Prosecuting homeless people for sleeping on the streets when there is no shelter available is a form of cruel and unusual punishment that violates the Constitution, a federal appeals court said this week.
The case stems from two ordinances in Boise, Idaho, that make it a crime to sleep or camp in buildings, streets and other public places. Six homeless people who had been convicted under the laws sued the city in 2009, saying their constitutional rights had been violated.
After years of legal wrangling, a three-judge panel of the United States Court of Appeals for the Ninth Circuit said in a 32-page opinion on Tuesday that Boise’s ordinances “criminalize the simple act of sleeping outside on public property, whether bare or with a blanket or other basic bedding.” The panel added that “a municipality cannot criminalize such behavior consistently with the Eighth Amendment when no sleeping space is practically available in any shelter.”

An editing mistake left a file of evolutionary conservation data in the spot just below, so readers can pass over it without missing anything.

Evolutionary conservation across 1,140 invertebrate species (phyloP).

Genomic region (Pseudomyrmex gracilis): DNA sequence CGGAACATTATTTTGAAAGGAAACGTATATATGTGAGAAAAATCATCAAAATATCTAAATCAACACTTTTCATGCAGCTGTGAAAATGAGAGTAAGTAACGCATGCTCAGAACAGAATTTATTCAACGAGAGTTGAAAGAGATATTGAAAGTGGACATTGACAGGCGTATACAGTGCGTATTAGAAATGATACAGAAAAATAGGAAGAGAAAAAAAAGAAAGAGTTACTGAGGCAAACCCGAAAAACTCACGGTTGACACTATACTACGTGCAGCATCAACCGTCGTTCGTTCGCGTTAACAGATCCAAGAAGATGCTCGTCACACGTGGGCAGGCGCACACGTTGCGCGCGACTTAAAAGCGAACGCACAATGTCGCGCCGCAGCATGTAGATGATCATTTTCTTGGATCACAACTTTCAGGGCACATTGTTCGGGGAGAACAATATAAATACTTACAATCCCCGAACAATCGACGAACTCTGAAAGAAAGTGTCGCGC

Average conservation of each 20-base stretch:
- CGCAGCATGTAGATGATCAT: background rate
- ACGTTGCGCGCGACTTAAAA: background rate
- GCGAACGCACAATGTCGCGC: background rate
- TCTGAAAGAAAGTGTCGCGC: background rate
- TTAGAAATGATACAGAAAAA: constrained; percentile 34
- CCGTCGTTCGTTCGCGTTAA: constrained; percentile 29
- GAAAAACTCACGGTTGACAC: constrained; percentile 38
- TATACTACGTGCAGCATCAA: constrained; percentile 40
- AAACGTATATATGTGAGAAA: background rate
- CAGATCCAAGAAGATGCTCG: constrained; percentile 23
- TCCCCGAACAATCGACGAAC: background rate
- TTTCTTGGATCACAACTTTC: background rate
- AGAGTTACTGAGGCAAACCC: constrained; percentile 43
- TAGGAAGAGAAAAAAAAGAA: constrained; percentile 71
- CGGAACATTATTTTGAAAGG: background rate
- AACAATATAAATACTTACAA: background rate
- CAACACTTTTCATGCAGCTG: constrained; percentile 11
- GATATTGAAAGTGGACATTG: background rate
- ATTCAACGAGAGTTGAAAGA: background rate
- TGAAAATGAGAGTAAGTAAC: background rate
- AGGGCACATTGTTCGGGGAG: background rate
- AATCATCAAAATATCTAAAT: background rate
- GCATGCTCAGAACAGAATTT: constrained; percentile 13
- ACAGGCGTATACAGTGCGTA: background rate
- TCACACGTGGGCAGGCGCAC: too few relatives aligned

In their summary of the opinion, the judges wrote, “As long as there is no option of sleeping indoors, the government cannot criminalize indigent, homeless people for sleeping outdoors, on public property, on the false premise they had a choice in the matter.”